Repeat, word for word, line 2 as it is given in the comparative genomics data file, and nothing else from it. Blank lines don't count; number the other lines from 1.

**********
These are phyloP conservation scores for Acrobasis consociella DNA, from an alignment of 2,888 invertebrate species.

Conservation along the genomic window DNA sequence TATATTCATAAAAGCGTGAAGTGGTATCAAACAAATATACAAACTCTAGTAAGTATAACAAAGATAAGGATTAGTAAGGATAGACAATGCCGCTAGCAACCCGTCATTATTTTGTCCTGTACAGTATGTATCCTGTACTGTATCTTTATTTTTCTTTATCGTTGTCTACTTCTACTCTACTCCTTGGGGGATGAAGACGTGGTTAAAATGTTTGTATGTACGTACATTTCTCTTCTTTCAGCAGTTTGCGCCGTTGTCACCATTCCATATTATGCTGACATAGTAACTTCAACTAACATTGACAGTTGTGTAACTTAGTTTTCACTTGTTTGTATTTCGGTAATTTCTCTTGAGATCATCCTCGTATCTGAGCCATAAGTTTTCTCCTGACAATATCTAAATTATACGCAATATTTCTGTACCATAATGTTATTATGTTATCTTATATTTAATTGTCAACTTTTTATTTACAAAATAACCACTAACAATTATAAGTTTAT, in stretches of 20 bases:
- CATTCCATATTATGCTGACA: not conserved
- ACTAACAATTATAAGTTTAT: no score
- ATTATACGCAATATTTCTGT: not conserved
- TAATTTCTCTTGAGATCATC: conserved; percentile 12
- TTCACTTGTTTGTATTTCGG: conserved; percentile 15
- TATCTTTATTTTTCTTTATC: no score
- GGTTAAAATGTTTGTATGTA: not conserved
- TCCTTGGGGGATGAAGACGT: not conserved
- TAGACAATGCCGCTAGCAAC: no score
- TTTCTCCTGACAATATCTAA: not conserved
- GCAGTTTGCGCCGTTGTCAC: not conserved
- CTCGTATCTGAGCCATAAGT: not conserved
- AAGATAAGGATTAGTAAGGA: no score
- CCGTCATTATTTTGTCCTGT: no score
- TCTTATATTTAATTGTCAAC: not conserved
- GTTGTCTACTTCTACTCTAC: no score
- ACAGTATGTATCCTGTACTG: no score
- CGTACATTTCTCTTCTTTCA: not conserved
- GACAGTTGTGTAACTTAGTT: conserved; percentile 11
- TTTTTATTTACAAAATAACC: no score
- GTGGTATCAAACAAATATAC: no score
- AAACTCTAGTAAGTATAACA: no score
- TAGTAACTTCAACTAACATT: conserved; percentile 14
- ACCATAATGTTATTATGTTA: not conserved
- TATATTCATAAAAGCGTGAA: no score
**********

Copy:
Conservation along the genomic window DNA sequence TATATTCATAAAAGCGTGAAGTGGTATCAAACAAATATACAAACTCTAGTAAGTATAACAAAGATAAGGATTAGTAAGGATAGACAATGCCGCTAGCAACCCGTCATTATTTTGTCCTGTACAGTATGTATCCTGTACTGTATCTTTATTTTTCTTTATCGTTGTCTACTTCTACTCTACTCCTTGGGGGATGAAGACGTGGTTAAAATGTTTGTATGTACGTACATTTCTCTTCTTTCAGCAGTTTGCGCCGTTGTCACCATTCCATATTATGCTGACATAGTAACTTCAACTAACATTGACAGTTGTGTAACTTAGTTTTCACTTGTTTGTATTTCGGTAATTTCTCTTGAGATCATCCTCGTATCTGAGCCATAAGTTTTCTCCTGACAATATCTAAATTATACGCAATATTTCTGTACCATAATGTTATTATGTTATCTTATATTTAATTGTCAACTTTTTATTTACAAAATAACCACTAACAATTATAAGTTTAT, in stretches of 20 bases: